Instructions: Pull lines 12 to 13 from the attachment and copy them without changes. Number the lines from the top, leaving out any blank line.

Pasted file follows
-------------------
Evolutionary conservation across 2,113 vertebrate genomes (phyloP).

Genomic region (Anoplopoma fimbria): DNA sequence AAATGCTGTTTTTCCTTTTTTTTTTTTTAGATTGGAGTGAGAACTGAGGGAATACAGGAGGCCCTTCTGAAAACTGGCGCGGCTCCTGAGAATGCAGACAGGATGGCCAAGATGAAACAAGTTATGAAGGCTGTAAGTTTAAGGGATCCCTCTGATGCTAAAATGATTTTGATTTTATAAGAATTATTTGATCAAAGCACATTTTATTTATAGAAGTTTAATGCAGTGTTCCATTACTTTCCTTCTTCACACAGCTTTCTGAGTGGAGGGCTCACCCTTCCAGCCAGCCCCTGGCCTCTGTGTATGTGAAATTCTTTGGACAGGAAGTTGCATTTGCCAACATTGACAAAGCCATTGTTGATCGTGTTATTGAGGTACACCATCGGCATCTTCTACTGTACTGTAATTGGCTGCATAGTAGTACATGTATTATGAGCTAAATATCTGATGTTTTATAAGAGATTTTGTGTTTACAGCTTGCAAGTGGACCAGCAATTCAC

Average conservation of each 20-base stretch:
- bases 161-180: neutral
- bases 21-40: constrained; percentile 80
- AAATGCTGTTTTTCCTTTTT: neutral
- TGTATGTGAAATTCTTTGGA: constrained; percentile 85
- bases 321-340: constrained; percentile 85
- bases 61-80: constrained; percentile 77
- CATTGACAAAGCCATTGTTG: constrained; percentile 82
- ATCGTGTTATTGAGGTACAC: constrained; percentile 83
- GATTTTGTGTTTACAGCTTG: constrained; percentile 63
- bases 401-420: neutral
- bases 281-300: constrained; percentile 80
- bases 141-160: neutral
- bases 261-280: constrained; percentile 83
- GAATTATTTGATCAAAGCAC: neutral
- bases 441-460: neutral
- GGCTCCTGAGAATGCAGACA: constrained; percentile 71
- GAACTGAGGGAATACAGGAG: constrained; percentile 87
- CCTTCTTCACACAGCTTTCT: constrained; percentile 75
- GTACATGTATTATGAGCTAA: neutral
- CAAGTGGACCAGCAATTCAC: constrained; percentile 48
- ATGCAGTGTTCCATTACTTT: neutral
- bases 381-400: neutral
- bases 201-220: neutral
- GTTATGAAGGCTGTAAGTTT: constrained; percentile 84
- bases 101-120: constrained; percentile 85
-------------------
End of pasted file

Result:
- GATTTTGTGTTTACAGCTTG: constrained; percentile 63
- bases 401-420: neutral